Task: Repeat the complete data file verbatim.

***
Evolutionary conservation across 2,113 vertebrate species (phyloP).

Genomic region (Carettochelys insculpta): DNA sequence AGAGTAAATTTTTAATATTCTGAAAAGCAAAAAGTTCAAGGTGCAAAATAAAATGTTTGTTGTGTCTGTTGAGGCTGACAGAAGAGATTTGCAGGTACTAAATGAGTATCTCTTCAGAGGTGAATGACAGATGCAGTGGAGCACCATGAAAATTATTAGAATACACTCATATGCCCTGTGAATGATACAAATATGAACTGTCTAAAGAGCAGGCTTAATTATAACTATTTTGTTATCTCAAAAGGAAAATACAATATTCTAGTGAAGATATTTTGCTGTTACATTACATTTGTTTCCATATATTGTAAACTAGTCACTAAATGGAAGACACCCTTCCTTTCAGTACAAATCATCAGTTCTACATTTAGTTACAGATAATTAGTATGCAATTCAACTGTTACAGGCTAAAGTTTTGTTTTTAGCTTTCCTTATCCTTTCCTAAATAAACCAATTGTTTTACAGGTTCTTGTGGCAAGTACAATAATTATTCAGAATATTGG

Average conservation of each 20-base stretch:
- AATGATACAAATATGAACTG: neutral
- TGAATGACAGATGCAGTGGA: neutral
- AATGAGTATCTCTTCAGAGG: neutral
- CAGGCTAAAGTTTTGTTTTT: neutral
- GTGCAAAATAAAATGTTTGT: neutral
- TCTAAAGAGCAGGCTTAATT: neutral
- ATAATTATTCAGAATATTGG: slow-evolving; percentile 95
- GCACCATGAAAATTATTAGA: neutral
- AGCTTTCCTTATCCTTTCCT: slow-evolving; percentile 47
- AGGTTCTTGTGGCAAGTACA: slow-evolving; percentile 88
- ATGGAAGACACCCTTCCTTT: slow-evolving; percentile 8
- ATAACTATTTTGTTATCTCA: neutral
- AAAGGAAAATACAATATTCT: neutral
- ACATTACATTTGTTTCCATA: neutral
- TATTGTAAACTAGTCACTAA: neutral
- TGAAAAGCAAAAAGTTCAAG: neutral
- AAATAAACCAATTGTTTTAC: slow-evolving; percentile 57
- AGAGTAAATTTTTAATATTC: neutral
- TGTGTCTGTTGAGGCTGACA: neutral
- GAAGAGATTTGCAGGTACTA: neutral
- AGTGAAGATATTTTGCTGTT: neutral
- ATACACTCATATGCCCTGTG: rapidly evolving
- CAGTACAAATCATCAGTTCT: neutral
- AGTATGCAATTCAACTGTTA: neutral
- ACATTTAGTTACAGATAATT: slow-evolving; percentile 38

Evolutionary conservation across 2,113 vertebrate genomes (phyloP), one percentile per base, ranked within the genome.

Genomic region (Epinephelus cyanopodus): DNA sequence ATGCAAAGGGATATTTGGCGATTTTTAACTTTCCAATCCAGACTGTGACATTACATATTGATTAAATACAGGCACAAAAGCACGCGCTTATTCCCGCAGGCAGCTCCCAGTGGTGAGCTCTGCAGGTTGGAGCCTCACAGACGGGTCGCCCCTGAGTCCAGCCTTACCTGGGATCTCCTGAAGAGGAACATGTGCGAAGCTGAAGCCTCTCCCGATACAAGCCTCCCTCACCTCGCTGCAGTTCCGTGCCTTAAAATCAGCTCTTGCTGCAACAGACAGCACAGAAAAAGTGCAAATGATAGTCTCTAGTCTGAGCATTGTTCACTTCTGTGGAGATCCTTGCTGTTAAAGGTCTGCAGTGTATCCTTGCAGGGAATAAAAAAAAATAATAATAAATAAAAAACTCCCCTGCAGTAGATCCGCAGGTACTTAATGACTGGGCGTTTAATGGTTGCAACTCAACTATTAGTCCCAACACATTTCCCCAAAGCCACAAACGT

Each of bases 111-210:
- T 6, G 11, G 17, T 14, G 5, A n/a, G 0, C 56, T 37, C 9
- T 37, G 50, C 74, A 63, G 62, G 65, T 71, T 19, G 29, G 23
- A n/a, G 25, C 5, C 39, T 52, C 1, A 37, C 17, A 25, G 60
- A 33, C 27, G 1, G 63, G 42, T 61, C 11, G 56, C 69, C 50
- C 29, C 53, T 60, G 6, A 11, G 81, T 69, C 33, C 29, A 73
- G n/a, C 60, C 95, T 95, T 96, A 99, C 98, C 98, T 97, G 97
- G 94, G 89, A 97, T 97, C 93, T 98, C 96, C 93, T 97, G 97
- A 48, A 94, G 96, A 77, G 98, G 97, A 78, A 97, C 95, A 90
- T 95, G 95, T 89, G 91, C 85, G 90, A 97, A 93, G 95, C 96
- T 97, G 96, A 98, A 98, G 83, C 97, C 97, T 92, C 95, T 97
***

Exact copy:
Evolutionary conservation across 2,113 vertebrate species (phyloP).

Genomic region (Carettochelys insculpta): DNA sequence AGAGTAAATTTTTAATATTCTGAAAAGCAAAAAGTTCAAGGTGCAAAATAAAATGTTTGTTGTGTCTGTTGAGGCTGACAGAAGAGATTTGCAGGTACTAAATGAGTATCTCTTCAGAGGTGAATGACAGATGCAGTGGAGCACCATGAAAATTATTAGAATACACTCATATGCCCTGTGAATGATACAAATATGAACTGTCTAAAGAGCAGGCTTAATTATAACTATTTTGTTATCTCAAAAGGAAAATACAATATTCTAGTGAAGATATTTTGCTGTTACATTACATTTGTTTCCATATATTGTAAACTAGTCACTAAATGGAAGACACCCTTCCTTTCAGTACAAATCATCAGTTCTACATTTAGTTACAGATAATTAGTATGCAATTCAACTGTTACAGGCTAAAGTTTTGTTTTTAGCTTTCCTTATCCTTTCCTAAATAAACCAATTGTTTTACAGGTTCTTGTGGCAAGTACAATAATTATTCAGAATATTGG

Average conservation of each 20-base stretch:
- AATGATACAAATATGAACTG: neutral
- TGAATGACAGATGCAGTGGA: neutral
- AATGAGTATCTCTTCAGAGG: neutral
- CAGGCTAAAGTTTTGTTTTT: neutral
- GTGCAAAATAAAATGTTTGT: neutral
- TCTAAAGAGCAGGCTTAATT: neutral
- ATAATTATTCAGAATATTGG: slow-evolving; percentile 95
- GCACCATGAAAATTATTAGA: neutral
- AGCTTTCCTTATCCTTTCCT: slow-evolving; percentile 47
- AGGTTCTTGTGGCAAGTACA: slow-evolving; percentile 88
- ATGGAAGACACCCTTCCTTT: slow-evolving; percentile 8
- ATAACTATTTTGTTATCTCA: neutral
- AAAGGAAAATACAATATTCT: neutral
- ACATTACATTTGTTTCCATA: neutral
- TATTGTAAACTAGTCACTAA: neutral
- TGAAAAGCAAAAAGTTCAAG: neutral
- AAATAAACCAATTGTTTTAC: slow-evolving; percentile 57
- AGAGTAAATTTTTAATATTC: neutral
- TGTGTCTGTTGAGGCTGACA: neutral
- GAAGAGATTTGCAGGTACTA: neutral
- AGTGAAGATATTTTGCTGTT: neutral
- ATACACTCATATGCCCTGTG: rapidly evolving
- CAGTACAAATCATCAGTTCT: neutral
- AGTATGCAATTCAACTGTTA: neutral
- ACATTTAGTTACAGATAATT: slow-evolving; percentile 38

Evolutionary conservation across 2,113 vertebrate genomes (phyloP), one percentile per base, ranked within the genome.

Genomic region (Epinephelus cyanopodus): DNA sequence ATGCAAAGGGATATTTGGCGATTTTTAACTTTCCAATCCAGACTGTGACATTACATATTGATTAAATACAGGCACAAAAGCACGCGCTTATTCCCGCAGGCAGCTCCCAGTGGTGAGCTCTGCAGGTTGGAGCCTCACAGACGGGTCGCCCCTGAGTCCAGCCTTACCTGGGATCTCCTGAAGAGGAACATGTGCGAAGCTGAAGCCTCTCCCGATACAAGCCTCCCTCACCTCGCTGCAGTTCCGTGCCTTAAAATCAGCTCTTGCTGCAACAGACAGCACAGAAAAAGTGCAAATGATAGTCTCTAGTCTGAGCATTGTTCACTTCTGTGGAGATCCTTGCTGTTAAAGGTCTGCAGTGTATCCTTGCAGGGAATAAAAAAAAATAATAATAAATAAAAAACTCCCCTGCAGTAGATCCGCAGGTACTTAATGACTGGGCGTTTAATGGTTGCAACTCAACTATTAGTCCCAACACATTTCCCCAAAGCCACAAACGT

Each of bases 111-210:
- T 6, G 11, G 17, T 14, G 5, A n/a, G 0, C 56, T 37, C 9
- T 37, G 50, C 74, A 63, G 62, G 65, T 71, T 19, G 29, G 23
- A n/a, G 25, C 5, C 39, T 52, C 1, A 37, C 17, A 25, G 60
- A 33, C 27, G 1, G 63, G 42, T 61, C 11, G 56, C 69, C 50
- C 29, C 53, T 60, G 6, A 11, G 81, T 69, C 33, C 29, A 73
- G n/a, C 60, C 95, T 95, T 96, A 99, C 98, C 98, T 97, G 97
- G 94, G 89, A 97, T 97, C 93, T 98, C 96, C 93, T 97, G 97
- A 48, A 94, G 96, A 77, G 98, G 97, A 78, A 97, C 95, A 90
- T 95, G 95, T 89, G 91, C 85, G 90, A 97, A 93, G 95, C 96
- T 97, G 96, A 98, A 98, G 83, C 97, C 97, T 92, C 95, T 97